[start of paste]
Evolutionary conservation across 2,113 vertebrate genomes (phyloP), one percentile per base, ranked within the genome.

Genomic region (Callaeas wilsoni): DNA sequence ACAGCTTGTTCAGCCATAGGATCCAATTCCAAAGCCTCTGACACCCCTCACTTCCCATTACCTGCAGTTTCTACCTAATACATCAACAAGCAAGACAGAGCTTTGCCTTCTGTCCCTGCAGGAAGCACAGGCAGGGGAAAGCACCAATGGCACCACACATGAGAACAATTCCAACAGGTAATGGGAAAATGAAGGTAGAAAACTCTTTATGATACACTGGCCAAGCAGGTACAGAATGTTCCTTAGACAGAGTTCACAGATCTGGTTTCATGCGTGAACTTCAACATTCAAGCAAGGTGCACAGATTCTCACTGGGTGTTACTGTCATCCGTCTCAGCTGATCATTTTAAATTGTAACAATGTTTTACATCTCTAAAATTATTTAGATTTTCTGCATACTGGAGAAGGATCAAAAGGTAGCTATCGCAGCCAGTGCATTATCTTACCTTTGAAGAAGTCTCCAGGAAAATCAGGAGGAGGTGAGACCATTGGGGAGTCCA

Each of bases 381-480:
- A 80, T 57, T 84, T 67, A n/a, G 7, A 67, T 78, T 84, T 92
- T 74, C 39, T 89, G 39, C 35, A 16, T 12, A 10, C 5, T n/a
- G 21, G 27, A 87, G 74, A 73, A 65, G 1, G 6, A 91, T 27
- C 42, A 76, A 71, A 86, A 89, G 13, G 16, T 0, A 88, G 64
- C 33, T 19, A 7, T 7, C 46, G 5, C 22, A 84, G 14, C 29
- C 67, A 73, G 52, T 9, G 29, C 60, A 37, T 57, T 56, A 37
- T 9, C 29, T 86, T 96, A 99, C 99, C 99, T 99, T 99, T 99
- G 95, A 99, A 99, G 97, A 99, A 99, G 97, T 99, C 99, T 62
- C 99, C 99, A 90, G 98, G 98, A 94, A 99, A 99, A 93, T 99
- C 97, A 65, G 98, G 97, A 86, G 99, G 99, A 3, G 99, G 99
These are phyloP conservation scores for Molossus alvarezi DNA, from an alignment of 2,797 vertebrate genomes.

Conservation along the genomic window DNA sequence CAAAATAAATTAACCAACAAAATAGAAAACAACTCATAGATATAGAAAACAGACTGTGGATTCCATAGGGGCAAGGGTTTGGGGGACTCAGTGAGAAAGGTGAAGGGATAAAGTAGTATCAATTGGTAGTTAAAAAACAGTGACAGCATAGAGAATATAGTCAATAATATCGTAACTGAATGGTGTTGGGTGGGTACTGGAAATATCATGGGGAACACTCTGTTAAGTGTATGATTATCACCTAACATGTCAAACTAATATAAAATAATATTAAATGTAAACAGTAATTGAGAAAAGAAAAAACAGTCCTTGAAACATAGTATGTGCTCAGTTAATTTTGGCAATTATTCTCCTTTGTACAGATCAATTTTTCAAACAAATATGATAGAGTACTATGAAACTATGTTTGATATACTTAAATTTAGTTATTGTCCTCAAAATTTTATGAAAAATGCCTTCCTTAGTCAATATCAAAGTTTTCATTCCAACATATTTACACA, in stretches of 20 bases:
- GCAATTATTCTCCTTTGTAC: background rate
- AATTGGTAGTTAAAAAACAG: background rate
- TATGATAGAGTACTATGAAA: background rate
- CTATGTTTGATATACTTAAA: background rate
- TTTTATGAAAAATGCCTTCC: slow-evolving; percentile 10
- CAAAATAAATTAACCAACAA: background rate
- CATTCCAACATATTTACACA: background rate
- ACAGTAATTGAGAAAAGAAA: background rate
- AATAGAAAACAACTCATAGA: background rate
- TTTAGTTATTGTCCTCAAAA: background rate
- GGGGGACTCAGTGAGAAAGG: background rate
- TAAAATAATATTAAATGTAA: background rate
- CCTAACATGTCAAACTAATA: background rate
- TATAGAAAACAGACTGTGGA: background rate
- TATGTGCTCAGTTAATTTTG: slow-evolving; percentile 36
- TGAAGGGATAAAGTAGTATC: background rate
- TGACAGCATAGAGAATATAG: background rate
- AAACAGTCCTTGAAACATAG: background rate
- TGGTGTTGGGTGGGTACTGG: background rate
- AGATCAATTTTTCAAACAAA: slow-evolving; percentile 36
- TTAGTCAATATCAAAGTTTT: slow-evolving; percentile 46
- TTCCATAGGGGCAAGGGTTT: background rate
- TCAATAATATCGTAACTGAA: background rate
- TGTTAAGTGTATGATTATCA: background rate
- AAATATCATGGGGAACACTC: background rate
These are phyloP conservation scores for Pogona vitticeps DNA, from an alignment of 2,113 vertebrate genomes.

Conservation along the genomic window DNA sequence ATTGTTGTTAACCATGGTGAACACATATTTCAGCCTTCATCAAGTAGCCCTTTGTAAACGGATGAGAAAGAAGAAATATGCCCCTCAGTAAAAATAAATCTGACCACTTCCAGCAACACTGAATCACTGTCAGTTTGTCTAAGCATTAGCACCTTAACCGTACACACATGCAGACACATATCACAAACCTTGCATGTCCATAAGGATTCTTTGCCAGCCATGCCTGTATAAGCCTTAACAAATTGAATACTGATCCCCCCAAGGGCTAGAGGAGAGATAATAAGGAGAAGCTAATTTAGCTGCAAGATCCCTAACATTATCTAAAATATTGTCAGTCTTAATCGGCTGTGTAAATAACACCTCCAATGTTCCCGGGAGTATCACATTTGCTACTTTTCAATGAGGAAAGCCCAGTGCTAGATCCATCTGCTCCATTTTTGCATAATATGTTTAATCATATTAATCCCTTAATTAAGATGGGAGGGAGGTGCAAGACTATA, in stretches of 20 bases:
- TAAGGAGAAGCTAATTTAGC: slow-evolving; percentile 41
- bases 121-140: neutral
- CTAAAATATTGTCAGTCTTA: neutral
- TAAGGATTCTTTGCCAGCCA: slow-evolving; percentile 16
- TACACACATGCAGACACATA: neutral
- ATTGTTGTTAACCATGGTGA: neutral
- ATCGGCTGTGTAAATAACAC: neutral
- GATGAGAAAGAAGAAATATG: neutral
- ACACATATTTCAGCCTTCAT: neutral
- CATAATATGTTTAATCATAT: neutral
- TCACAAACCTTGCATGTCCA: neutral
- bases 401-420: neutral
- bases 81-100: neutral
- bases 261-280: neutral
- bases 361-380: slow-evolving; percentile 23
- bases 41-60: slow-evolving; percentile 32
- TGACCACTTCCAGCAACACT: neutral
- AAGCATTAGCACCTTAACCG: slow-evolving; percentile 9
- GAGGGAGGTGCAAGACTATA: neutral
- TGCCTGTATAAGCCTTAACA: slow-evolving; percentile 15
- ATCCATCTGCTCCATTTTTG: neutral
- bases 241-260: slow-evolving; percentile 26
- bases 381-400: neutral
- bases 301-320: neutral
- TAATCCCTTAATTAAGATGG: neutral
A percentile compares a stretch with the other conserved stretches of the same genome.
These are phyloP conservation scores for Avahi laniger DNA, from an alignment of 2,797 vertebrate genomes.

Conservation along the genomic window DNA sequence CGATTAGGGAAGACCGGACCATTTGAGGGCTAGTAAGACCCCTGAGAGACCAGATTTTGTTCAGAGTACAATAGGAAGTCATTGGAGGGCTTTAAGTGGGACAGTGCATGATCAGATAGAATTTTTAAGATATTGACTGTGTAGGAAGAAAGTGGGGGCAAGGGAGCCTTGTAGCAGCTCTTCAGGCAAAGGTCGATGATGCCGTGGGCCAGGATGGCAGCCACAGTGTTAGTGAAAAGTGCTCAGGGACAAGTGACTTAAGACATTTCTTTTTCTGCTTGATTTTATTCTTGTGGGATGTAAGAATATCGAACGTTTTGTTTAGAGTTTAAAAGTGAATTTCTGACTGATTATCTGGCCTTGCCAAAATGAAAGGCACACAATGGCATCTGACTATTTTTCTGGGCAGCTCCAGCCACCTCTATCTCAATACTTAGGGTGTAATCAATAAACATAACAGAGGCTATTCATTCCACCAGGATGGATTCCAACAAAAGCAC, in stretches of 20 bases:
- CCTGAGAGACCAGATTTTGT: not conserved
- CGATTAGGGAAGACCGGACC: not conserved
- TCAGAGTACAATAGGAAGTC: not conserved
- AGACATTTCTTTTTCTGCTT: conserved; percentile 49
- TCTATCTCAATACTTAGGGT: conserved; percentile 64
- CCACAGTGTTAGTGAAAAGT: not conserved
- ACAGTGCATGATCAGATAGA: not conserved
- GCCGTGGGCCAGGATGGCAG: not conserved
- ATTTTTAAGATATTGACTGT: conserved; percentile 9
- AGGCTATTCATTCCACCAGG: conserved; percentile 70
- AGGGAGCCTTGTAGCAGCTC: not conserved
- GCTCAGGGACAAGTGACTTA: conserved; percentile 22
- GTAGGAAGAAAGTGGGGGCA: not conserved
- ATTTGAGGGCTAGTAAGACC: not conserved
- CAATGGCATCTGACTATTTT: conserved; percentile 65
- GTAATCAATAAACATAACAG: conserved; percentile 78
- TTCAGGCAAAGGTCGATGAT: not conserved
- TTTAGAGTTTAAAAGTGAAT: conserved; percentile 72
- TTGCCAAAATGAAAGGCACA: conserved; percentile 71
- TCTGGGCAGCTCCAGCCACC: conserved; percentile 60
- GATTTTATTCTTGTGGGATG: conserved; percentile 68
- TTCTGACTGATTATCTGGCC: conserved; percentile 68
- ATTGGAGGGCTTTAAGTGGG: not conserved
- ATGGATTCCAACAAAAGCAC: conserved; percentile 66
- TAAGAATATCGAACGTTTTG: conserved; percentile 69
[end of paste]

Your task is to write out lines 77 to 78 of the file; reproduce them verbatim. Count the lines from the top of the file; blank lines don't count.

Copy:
- ACAGTGCATGATCAGATAGA: not conserved
- GCCGTGGGCCAGGATGGCAG: not conserved